The ACT is an entrance exam used by most colleges and universities to make admissions decisions. It is a multiple-choice, pencil-and-paper test administered by ACT, Inc.
The purpose of the ACT test is to measure a high school student's readiness for college, and provide colleges with one common data point that can be used to compare all applicants. College admissions officers will review standardized test scores alongside your high school GPA, the classes you took in high school, letters of recommendation from teachers or mentors, extracurricular activities, admissions interviews, and personal essays. How important ACT scores are in the college application process varies from school to school.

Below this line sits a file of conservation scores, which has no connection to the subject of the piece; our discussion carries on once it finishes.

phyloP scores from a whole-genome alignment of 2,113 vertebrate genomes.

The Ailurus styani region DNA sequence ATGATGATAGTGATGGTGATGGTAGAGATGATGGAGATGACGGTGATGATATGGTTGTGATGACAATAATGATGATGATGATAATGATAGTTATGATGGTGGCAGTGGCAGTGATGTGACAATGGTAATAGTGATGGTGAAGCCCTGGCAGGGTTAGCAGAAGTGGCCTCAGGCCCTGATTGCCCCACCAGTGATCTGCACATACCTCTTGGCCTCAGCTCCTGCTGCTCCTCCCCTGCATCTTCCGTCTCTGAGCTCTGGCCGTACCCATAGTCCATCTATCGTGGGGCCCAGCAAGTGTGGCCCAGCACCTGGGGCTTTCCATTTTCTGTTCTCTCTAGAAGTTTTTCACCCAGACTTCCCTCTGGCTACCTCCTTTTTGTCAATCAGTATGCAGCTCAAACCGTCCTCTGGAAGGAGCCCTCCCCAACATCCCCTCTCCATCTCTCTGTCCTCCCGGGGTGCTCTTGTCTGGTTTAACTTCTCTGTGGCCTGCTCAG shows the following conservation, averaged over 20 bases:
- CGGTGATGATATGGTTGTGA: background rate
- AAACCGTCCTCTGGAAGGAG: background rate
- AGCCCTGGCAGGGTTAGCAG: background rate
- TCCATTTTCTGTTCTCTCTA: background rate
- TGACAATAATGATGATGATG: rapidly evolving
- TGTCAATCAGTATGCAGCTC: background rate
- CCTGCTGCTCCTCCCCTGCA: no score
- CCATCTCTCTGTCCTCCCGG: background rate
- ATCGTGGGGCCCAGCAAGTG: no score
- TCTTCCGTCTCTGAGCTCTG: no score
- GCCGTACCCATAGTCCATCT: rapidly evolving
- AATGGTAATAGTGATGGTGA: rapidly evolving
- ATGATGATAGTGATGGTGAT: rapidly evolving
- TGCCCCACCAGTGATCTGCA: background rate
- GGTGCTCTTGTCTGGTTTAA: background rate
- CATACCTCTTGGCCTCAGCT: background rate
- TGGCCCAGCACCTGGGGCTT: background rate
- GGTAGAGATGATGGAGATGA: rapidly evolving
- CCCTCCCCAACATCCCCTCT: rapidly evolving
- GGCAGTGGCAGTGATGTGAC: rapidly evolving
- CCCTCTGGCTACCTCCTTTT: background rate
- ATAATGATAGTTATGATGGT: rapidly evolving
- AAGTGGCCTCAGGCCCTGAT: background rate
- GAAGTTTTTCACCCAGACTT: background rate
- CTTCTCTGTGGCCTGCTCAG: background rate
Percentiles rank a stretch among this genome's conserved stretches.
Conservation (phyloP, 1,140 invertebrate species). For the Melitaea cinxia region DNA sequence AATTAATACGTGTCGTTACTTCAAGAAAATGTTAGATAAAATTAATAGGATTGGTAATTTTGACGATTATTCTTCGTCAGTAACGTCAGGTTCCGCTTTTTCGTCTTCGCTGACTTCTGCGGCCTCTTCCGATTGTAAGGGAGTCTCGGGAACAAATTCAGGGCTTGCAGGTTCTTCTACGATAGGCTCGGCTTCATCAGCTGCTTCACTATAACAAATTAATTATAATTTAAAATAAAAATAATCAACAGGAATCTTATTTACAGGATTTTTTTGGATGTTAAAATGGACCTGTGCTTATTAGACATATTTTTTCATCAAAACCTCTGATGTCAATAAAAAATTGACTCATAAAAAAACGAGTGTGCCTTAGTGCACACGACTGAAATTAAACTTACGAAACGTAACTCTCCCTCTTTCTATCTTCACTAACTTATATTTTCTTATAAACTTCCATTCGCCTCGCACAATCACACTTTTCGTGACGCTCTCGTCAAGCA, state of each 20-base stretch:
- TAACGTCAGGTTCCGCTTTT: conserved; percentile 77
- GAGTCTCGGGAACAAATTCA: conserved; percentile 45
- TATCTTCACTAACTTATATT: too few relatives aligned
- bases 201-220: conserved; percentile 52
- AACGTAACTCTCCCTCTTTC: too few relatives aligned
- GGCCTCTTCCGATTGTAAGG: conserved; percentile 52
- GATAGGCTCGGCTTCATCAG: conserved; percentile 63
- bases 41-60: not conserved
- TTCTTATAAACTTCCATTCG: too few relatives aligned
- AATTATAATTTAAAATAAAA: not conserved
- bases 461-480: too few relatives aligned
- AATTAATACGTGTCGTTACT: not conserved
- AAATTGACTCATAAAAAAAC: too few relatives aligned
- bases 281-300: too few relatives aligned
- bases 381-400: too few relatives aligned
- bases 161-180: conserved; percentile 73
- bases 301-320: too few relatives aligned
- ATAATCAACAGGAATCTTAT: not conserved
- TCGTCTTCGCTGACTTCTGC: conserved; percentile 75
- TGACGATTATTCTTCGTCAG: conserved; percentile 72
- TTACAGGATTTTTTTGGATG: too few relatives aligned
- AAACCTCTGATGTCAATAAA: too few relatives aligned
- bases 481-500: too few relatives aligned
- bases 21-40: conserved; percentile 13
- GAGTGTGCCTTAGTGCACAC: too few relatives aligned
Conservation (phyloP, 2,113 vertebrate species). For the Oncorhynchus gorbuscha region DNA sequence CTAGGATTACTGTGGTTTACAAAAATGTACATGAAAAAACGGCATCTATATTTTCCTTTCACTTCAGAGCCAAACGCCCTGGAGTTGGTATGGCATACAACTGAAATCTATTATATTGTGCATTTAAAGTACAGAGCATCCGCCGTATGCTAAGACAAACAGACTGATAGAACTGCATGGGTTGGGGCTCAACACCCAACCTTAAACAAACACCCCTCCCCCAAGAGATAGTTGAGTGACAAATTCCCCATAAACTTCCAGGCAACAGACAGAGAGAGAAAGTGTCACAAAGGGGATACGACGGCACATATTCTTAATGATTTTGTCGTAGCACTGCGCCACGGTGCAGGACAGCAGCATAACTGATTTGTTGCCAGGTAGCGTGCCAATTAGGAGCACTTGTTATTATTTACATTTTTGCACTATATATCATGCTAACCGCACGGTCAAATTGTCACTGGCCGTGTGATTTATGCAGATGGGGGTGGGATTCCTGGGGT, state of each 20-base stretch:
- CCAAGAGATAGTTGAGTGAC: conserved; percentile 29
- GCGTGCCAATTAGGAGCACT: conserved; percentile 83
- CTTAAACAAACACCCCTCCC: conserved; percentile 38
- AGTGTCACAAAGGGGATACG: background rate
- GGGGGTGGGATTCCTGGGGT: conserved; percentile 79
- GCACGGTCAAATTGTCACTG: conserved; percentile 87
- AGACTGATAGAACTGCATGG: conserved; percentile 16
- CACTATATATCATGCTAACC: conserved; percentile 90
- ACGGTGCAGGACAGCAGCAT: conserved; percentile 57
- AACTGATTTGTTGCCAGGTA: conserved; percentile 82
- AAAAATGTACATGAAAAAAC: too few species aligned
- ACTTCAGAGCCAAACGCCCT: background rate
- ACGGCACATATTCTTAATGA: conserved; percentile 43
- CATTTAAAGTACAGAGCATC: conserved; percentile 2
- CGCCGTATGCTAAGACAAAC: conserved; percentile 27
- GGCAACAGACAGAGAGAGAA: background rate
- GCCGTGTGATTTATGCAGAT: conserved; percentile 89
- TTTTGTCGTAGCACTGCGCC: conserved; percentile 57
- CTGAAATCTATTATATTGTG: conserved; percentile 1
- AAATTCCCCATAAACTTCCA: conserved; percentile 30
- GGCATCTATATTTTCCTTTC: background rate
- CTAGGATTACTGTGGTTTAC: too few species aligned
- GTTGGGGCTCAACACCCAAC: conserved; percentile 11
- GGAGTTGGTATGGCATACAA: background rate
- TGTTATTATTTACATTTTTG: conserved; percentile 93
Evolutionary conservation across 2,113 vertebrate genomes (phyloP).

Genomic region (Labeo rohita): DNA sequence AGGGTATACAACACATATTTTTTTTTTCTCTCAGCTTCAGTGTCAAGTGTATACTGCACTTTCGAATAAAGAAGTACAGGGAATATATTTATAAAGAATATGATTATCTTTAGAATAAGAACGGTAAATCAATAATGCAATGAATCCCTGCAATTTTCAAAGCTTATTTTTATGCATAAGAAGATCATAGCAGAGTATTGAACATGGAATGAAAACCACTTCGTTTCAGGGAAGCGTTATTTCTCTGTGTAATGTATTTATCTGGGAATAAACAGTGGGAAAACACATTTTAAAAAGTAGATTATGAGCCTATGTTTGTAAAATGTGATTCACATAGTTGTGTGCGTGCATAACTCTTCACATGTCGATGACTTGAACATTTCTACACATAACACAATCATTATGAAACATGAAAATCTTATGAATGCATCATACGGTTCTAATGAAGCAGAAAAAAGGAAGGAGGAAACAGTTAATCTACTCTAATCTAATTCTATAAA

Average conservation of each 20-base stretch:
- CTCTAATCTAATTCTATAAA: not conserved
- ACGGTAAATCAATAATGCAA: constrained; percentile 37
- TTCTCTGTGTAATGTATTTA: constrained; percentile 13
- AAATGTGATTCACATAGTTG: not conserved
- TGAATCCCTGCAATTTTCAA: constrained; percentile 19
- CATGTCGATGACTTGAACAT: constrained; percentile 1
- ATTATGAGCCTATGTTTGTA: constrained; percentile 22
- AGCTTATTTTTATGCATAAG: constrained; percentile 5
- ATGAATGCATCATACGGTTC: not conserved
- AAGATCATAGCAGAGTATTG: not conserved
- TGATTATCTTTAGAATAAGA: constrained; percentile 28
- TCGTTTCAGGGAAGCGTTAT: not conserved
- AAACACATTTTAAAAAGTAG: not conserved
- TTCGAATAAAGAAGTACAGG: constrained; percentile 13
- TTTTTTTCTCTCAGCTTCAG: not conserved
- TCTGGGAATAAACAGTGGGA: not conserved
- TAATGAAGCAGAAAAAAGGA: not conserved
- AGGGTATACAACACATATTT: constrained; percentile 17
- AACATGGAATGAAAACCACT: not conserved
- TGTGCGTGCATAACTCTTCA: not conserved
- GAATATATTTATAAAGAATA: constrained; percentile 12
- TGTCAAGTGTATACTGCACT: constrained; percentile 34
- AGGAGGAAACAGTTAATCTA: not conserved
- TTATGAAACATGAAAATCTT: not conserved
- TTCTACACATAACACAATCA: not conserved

Overall, the higher you score on the ACT and/or SAT, the more options for attending and paying for college will be available to you.
The ACT test is designed for the 10th, 11th, and/or 12th grade levels to provide schools and districts with the data necessary to position students for success after high school.
Did You Know?
- More than 1.78 million graduates—52 percent of the US high school graduating class—took the ACT test in 2019.
- ACT test scores are accepted by all four-year US colleges and universities, including highly selective institutions.
- The ACT is not an aptitude or an IQ test. Questions are directly related to what students have learned in high school courses.
- The ACT is administered on seven national and six international test dates each year, plus additional state and district testing dates.
- The ACT is approved for use in state models for federal and state accountability